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FDA, a dance with the Red Queen in liver disease Wonderland

As I reported earlier, this was the outcome of the FDA meeting on the first drug candidate to successfully meet the FDA's requirement of reducing fibrosis by at least one stage.

The FDA advisory panel voted to reject Intercept's application for OCA as a treatment for NASH

Despite meeting the goals set by FDA, of reducing fibrosis by at least one stage, the GIDAC panel today voted against approval of obeticholic acid as a treatment for NASH.

Do you think FDA cares what patients think? They have an entire section of their website explaining how much they care.

This was my first time at one of their public comment meetings and it clearly wasn't intended as an event to engage in any thoughtful discussion.  It was a staged event carefully managed to record things in the record and to check a box on a checklist somewhere, but there was no engagement. No one was seeking information or understanding.

Imagine the scenario. You get 4 or 5 patients who get to speak for 3 or 4 minutes. No one ever asks them a question, it is just to record that the public spoke.  The first public speaker was a lobbyist from Ralph Nader's old operation Public Citizen. Not a patient, not a doctor, not someone who could speak to the patient journey.  His job was to read the FDA staff comments into the "public" record.  In a magic act, that "person from the audience who would like to help", is called a shill.

To be clear, I have no problem with any lobbyist group speaking up, but it is wrong to come on a panel discussing life and death drug therapy and imply that you are a medical doctor with knowledge rather than a professional PHD lobbyist reading someone else's script. We had real physicians there who know liver disease intimately who were mostly ignored.

This was theater, but one that offends me. There were a couple of people in the OCA trial who died of billiary disease.  I think a statistic they came up with in voting against the drug was that it could cause 1 or 2 excess deaths per 1,000 patient years. That is something to consider certainly.  The fact that we lose about 90 friends a day to liver disease was not considered. We know the drug works for some, we get their testimony in the peer groups, so my question is how many people should get a chance to take the risk knowing that 1 or 2 of them per 1,000 patient years may die?

Another argument presented by the FDA panel was that the doctors may not be able to manage patients with these extra risks. No one was allowed to comment on the odd fact that the drug is actually approved to treat bile duct disease and doctors manage those patients every day. Real physicians I've spoken with believe they are equipped to manage the side effects.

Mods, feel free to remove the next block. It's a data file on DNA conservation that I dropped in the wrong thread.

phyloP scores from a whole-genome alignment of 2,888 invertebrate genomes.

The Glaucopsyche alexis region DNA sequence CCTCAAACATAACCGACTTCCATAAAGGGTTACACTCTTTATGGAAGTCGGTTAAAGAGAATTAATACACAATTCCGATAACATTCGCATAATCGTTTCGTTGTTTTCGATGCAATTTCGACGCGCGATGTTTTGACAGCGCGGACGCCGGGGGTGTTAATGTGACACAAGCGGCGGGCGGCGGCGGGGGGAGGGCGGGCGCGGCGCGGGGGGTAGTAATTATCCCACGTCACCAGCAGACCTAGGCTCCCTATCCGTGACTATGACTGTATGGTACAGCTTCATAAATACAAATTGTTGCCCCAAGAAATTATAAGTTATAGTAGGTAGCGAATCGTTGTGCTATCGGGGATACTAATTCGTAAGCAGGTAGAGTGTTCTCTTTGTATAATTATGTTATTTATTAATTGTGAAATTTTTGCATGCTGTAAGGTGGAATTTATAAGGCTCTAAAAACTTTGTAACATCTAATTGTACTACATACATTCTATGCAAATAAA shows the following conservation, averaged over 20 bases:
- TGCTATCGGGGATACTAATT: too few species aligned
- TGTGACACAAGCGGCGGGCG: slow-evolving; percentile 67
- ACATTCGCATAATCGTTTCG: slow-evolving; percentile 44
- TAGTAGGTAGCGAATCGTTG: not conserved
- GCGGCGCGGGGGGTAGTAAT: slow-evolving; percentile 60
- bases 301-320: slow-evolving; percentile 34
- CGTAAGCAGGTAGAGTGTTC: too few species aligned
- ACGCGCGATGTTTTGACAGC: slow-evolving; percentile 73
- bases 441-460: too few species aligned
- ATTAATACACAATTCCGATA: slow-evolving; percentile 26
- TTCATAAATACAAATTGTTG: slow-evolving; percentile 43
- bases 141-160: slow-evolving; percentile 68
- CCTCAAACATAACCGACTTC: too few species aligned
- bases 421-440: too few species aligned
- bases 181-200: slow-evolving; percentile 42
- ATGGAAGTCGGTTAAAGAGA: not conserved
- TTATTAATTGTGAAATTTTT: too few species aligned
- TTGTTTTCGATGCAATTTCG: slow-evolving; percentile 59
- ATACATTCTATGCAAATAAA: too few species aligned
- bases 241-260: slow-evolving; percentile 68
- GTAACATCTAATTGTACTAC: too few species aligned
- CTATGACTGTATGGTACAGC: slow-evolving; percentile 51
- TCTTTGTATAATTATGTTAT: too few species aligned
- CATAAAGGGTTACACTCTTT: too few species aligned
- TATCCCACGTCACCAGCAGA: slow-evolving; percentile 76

The FDA staff is opposed to approval of this drug.  I might agree if it was not the only option we currently have for a disease with no treatments at all. That is a risk benefit analysis patients should be allowed to make in consultation with their physicians. Instead we dance with the Red Queen who Louis Carroll described this way.

The Red Queen I pictured as a Fury, her passion must be cold and calm – she must be formal and strict, yet not unkindly; pedantic to the 10th degree, the concentrated essence of all governesses!

As a patient, I'm very concerned by this decision.  The concern expressed by the panel was that there was an increased risk of bile duct disease in a small number of patients in the clinical trial.  The exact statistics will be published but we believe that the number is small compared to the number of people who will die from the disease if untreated. Personally, I'd like to be able to have a chance to decide that risk for myself.  I believe that most doctors know how to manage those risk factors.

For me, the most important thing about the drug was that by showing that for some people it could reduce fibrosis proved that for a larger group it would be able to slow or stop progression.  For someone who has not yet become a cirrhosis patient that is the most important thing.  Don't make me get really sick before you pay attention to my problems.

I see that thousands of you have not yet taken the survey, The State of NAFLD/NASH Care in America. Do you think organizations like FDA will pay attention if there is little evidence that you care?

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